Program Status: The NTCSS strategy evolves the technical and functional capabilities of the system components. The first stage of NTCSS strategy is hardware modernization and network installations using open system architectures and operating environments at all sites. This hardware environment is common with tactical programs and compliant with Defense Information Infrastructure standards. The second stage involves technical optimization of the functional applications using modern software development tools, relational databases, and a common operating environment. Follow-on stages of the program will involve development and implementation of business process improvements under the sponsorship of functional and fleet managers. The program is currently fielding NTCSS. Optimized on ships and aviation intermediate maintenance activities, afloat and ashore. NTCSS Optimized applications satisfy the logistics needs of our operating forces. Fielding of NTCSS Optimized will be complete by FY 2005.

Developer/Manufacturer: The Commercial Off-The-Shelf (COTS) hardware is being procured through indefinite delivery/indefinite quantity government contracts. Engineering, development, integration, installation, training, and life cycle support will be accomplished through Navy and Defense Department activities.

Ocean Surveillance Information System
Baseline Upgrade & Evolutionary Development

Description: The Ocean Surveillance Information System (OSIS) Evolutionary Development (OED) program is a shore-based intelligence system providing on-line, automated, near real-time, netted command-and-control support to the Unified Commanders-in-Chief, Joint Task Force commanders afloat and ashore, individual ships, and allies. It receives, processes, and disseminates timely all-source surveillance information on fixed and mobile targets of interest both afloat and ashore. OED provides a multi-level secure system at the message level and automated event-by-event reporting. OED is evolving toward a Global Command and Control System-Maritime (GCCS-M)-compliant system, and employs GCCS-M software and hardware (TAC-X series) while retaining all the functionality of the OBU system.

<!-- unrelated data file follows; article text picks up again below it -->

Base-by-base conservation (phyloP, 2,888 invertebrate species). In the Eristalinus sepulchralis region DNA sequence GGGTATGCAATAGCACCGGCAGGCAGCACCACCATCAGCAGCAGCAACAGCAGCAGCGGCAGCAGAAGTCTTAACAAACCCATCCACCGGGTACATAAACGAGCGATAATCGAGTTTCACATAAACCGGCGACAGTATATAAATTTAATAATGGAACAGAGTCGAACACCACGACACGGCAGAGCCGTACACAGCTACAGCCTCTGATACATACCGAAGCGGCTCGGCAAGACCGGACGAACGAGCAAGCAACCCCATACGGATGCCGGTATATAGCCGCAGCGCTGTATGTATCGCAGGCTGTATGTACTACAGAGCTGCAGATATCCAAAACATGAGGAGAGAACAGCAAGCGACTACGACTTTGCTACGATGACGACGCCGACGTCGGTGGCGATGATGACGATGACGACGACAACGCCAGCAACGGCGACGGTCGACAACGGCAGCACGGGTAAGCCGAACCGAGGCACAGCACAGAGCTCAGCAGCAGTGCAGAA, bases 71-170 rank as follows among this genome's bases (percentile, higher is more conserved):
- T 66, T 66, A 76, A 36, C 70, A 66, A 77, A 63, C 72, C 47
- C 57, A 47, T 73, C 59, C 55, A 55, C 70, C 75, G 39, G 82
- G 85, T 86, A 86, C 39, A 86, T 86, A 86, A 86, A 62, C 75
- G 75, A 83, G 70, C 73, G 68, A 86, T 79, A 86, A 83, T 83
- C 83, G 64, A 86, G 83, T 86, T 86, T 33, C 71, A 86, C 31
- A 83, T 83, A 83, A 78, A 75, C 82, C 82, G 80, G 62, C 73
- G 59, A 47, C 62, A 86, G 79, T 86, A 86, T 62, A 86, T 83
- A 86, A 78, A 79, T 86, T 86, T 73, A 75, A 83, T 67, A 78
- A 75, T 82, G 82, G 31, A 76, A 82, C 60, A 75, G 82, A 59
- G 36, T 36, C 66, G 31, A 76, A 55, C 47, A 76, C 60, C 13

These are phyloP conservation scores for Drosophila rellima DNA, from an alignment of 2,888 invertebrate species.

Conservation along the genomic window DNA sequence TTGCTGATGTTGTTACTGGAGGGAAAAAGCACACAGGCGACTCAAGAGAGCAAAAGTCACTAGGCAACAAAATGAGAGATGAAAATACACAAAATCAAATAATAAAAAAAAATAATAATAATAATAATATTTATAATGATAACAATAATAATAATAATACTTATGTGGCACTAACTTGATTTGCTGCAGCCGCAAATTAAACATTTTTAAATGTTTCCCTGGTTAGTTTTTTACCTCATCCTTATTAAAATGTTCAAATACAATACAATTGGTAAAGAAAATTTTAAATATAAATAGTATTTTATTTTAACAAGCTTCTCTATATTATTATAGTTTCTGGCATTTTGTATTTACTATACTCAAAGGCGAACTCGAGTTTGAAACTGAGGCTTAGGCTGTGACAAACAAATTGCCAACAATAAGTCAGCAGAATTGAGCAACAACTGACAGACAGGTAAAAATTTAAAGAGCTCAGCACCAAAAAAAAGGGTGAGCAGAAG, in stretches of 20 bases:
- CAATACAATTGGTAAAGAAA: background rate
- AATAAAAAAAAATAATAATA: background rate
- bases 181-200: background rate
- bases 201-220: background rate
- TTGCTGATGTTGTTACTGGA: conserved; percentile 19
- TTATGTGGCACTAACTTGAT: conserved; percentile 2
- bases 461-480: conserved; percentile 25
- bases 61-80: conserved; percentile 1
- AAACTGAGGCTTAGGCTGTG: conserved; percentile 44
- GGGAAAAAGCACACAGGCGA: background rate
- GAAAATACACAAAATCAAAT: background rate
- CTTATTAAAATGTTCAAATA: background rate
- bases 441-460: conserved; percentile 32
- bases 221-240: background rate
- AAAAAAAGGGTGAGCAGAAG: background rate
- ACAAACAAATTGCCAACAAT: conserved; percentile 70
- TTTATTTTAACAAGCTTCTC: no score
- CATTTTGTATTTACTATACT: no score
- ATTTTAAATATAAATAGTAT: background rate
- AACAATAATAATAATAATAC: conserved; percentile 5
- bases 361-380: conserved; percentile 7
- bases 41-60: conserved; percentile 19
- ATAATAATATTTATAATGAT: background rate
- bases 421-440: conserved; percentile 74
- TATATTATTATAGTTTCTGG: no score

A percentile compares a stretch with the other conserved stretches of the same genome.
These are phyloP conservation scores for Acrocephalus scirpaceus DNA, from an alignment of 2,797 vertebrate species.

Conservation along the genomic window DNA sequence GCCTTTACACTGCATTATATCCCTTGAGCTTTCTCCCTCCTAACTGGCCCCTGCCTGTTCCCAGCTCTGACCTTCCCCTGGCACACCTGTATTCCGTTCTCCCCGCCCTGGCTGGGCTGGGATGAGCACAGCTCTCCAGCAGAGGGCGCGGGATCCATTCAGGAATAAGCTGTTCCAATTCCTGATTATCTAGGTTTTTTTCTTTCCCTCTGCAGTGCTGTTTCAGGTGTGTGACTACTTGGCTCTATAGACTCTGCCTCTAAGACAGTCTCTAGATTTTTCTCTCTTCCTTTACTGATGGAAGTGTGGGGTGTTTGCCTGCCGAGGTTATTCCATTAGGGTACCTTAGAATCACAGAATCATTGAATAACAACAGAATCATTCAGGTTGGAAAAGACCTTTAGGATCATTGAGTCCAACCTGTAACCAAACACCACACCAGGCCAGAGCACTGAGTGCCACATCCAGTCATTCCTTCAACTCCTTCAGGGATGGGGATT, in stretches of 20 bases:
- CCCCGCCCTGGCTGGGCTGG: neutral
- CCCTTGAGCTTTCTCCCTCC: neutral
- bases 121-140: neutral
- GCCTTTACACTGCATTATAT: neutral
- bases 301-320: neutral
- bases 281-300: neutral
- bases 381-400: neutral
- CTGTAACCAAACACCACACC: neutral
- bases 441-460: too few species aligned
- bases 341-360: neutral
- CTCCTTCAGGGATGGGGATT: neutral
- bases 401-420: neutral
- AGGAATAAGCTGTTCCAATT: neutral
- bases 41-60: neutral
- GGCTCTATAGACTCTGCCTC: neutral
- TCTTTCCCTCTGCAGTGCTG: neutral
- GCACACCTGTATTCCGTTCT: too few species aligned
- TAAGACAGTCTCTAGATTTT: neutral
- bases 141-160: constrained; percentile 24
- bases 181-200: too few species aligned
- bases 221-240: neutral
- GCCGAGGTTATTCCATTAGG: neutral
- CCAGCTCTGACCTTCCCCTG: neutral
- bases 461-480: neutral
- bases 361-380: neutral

Program Status: Seven U.S. and allied (United Kingdom, Japan, and Australia) sites will receive the OED hardware and software suite by the end of FY 1999. U.S. sites include: Atlantic Intelligence Center (AIC) at USACOM Headquarters; Joint Intelligence Center–Pacific (JICPAC) at U.S. Pacific Command (USPACOM) Headquarters; JICPAC detachment (J-DET) Yokota Air Force Base, Japan; and Joint Analysis Center (JAC) Molesworth, United Kingdom. The initial OED site for the Republic of Korea Navy will be installed in FY 1999.

Developer/Manufacturer: Inter-National Research Institute, Arlington, Virginia; Litton Industries, McLean, Virginia; TRW, Fairfax, Virginia; Naval Command, Control and Ocean Surveillance Center (NCCOSC) Research and Development (NRaD), San Diego, California, and Dahlgren, Virginia; and Mitsubishi and Hitachi, Tokyo, Japan (for the Japanese Maritime Self-Defense Force OBU only).